Chronic Venous Insufficiency: A Guide

Chronic venous insufficiency (CVI) is a disorder of the veins that causes blood to pool in the lower limbs. The condition is also referred to as post-thrombotic syndrome or chronic venous stasis. Although CVI typically affects veins in the legs, some people have experienced the condition in their arms. 

Learn what you need to know about chronic venous insufficiency.


Veins and arteries are the main blood vessels in your body that transport blood to and from the heart. Arteries carry blood from the heart, while veins will bring the blood back. While blood in the arteries has high pressure, blood in the veins has low pressure. Veins have valves to prevent the blood from flowing backward. 

Sometimes, the veins cannot transport blood from the lower limbs to the heart. This condition is referred to as venous insufficiency. In this case, the blood fails to flow back to the heart but instead accumulates in the veins in the legs. The condition is not usually life-threatening but can be painful and cause discomfort.

Causes and Risk Factors 

The primary cause of CVI is elevated blood pressure in the leg veins over an extended duration. This can happen if you frequently stand or sit for long periods. You can also develop VCI if blood clots in a deep vein, especially in the thigh or calf. Vein inflammation or swelling in the legs can also cause chronic venous insufficiency.

An inactive lifestyle and tobacco products can also lead to CVI. Although anybody can develop the condition, overweight or pregnant people are at an increased risk. Previous blood clots, surgery, and leg injuries can also increase your risk of developing CVI. The disease is also genetic and can run in the family.

Signs and Symptoms

Learn the main symptoms of chronic venous insufficiency:

  • Open sores near the ankles that are painful, particularly if infected
  • Varicose veins 
  • Leathery-looking skin on the legs
  • Heavy or full feeling in your legs 
  • Itching or flaking skin on the feet 
  • Swelling in the ankles and lower legs, often when you stand for a long time
  • Reddish-brown or discolored skin 
  • Cramping in the legs at night
  • Tingling or burning sensation in the legs
  • Tired and aching legs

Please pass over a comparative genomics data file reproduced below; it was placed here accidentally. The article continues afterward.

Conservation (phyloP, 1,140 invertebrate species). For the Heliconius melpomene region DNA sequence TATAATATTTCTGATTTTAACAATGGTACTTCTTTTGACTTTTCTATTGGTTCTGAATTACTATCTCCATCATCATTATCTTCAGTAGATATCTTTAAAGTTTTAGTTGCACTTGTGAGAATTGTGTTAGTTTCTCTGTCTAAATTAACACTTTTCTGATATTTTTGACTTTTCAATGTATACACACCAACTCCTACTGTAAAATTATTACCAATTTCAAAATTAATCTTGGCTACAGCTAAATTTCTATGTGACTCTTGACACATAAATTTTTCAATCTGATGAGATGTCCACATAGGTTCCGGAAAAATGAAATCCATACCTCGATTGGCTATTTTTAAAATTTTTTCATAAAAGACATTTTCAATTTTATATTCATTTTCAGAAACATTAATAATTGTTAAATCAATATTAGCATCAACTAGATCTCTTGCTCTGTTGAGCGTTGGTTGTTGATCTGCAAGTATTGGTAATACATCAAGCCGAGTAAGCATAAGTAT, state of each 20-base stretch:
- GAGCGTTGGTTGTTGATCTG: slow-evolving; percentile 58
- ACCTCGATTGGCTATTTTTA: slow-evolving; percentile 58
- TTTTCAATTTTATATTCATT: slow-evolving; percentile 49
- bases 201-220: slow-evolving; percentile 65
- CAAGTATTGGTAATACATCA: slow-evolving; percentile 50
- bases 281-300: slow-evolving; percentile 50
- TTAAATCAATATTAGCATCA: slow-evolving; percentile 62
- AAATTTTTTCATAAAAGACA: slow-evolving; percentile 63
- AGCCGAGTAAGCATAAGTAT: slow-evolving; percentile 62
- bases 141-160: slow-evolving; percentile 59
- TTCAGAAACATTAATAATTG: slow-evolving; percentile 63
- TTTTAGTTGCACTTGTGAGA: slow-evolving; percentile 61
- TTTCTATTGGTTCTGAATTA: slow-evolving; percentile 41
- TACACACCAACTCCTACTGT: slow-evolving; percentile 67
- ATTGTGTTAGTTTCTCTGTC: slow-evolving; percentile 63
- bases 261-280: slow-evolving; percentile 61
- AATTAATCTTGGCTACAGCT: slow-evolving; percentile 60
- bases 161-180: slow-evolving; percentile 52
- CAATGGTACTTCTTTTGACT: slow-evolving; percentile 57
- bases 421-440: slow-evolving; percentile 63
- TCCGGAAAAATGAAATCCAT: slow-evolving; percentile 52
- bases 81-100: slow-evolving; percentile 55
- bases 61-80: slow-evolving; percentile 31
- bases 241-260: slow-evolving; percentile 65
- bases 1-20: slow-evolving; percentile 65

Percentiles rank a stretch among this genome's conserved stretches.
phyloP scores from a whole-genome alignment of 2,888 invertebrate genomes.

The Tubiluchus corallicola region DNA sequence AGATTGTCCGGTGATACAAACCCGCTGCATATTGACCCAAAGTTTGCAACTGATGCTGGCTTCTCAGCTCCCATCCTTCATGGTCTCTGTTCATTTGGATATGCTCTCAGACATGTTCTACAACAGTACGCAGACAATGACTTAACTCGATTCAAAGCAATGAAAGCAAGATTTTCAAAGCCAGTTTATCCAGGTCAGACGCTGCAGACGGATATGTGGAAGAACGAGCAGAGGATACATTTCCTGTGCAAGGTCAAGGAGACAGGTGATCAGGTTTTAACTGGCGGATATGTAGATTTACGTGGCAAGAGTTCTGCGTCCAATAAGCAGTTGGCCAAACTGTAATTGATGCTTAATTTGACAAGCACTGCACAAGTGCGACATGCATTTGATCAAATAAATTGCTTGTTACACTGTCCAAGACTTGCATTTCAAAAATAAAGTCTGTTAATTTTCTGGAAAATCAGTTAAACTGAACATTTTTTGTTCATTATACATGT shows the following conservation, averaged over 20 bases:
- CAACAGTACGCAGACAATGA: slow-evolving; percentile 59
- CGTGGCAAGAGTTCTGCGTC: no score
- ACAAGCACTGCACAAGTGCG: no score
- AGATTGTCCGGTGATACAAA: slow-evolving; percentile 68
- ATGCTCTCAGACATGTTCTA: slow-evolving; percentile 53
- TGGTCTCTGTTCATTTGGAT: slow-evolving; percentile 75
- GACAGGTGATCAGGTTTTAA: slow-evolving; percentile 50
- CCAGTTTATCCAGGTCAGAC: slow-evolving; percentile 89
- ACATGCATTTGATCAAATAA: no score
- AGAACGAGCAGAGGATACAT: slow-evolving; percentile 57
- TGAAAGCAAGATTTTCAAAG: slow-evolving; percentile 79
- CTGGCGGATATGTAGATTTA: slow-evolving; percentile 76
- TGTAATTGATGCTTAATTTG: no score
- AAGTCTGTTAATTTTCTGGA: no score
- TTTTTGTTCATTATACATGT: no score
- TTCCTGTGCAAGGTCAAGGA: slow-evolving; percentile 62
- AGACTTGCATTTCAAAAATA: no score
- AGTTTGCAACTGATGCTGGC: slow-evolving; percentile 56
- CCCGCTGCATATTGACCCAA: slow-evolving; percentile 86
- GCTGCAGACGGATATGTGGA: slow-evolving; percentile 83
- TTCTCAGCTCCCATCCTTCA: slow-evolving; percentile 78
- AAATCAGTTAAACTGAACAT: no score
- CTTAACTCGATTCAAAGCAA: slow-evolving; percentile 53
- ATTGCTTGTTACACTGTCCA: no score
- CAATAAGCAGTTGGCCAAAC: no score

These symptoms sometimes lead to scar tissue appearing on your legs. The scar tissues may trap fluids and make your calves look large. Eventually, the skin will become hard to the touch and prone to frequent ulcers. Remember that most people don’t usually show all these signs but will only manifest one or two symptoms.


Your physician will use various strategies to diagnose and detect chronic venous insufficiency. First, the physician will try to know your medical history and lifestyle. The physician might also ask about your family’s medical history to know if your family has a history of CVI. Next, your doctor will look at your legs and focus on the appearance of leg veins when you stand or when sitting with the legs dangling.

You may also undergo various imaging tests. One standard test is the duplex ultrasound, which uses sound waves to reveal the size of your veins and blood flow. The condition can also help the physician rule out associated problems, such as blood clots. If the swelling is severe, an MRA or CT scan can help show any blockages in the legs and abdomen.


Doctors use various treatment procedures depending on your condition and overall health. The treatment might include regular exercise, medicines, radiofrequency ablation, surgery, and sclerotherapy. 

If you suspect that you have chronic venous insufficiency, visit the Cardio Vascular Institute. Our healthcare experts have a combined experience of more than 50 years. Contact us now to book an appointment.

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